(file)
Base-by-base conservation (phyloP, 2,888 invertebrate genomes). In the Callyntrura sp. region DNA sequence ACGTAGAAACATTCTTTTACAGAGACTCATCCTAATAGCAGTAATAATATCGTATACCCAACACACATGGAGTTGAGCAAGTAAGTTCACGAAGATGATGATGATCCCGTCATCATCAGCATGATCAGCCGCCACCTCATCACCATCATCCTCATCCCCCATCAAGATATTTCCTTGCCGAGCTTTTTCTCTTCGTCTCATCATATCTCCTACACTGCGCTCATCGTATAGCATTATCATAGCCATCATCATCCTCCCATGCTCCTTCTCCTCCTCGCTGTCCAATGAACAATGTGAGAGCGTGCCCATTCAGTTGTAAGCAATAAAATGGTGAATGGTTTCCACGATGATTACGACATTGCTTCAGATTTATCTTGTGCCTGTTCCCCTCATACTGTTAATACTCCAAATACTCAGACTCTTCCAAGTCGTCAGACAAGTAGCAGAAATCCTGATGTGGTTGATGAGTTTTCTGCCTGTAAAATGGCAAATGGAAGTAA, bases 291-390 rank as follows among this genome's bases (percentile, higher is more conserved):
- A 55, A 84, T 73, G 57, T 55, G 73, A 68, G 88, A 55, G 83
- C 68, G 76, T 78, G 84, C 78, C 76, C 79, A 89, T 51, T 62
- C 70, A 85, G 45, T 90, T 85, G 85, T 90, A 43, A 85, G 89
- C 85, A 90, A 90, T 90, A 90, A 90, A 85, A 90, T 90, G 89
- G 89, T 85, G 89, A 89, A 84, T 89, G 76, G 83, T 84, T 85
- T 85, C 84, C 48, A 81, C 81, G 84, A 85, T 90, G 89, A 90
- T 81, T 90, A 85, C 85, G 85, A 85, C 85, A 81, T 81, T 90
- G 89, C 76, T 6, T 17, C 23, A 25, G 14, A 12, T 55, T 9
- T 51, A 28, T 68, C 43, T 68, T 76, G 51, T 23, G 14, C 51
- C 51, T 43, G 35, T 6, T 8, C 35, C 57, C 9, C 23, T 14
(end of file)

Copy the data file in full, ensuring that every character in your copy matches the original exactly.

Base-by-base conservation (phyloP, 2,888 invertebrate genomes). In the Callyntrura sp. region DNA sequence ACGTAGAAACATTCTTTTACAGAGACTCATCCTAATAGCAGTAATAATATCGTATACCCAACACACATGGAGTTGAGCAAGTAAGTTCACGAAGATGATGATGATCCCGTCATCATCAGCATGATCAGCCGCCACCTCATCACCATCATCCTCATCCCCCATCAAGATATTTCCTTGCCGAGCTTTTTCTCTTCGTCTCATCATATCTCCTACACTGCGCTCATCGTATAGCATTATCATAGCCATCATCATCCTCCCATGCTCCTTCTCCTCCTCGCTGTCCAATGAACAATGTGAGAGCGTGCCCATTCAGTTGTAAGCAATAAAATGGTGAATGGTTTCCACGATGATTACGACATTGCTTCAGATTTATCTTGTGCCTGTTCCCCTCATACTGTTAATACTCCAAATACTCAGACTCTTCCAAGTCGTCAGACAAGTAGCAGAAATCCTGATGTGGTTGATGAGTTTTCTGCCTGTAAAATGGCAAATGGAAGTAA, bases 291-390 rank as follows among this genome's bases (percentile, higher is more conserved):
- A 55, A 84, T 73, G 57, T 55, G 73, A 68, G 88, A 55, G 83
- C 68, G 76, T 78, G 84, C 78, C 76, C 79, A 89, T 51, T 62
- C 70, A 85, G 45, T 90, T 85, G 85, T 90, A 43, A 85, G 89
- C 85, A 90, A 90, T 90, A 90, A 90, A 85, A 90, T 90, G 89
- G 89, T 85, G 89, A 89, A 84, T 89, G 76, G 83, T 84, T 85
- T 85, C 84, C 48, A 81, C 81, G 84, A 85, T 90, G 89, A 90
- T 81, T 90, A 85, C 85, G 85, A 85, C 85, A 81, T 81, T 90
- G 89, C 76, T 6, T 17, C 23, A 25, G 14, A 12, T 55, T 9
- T 51, A 28, T 68, C 43, T 68, T 76, G 51, T 23, G 14, C 51
- C 51, T 43, G 35, T 6, T 8, C 35, C 57, C 9, C 23, T 14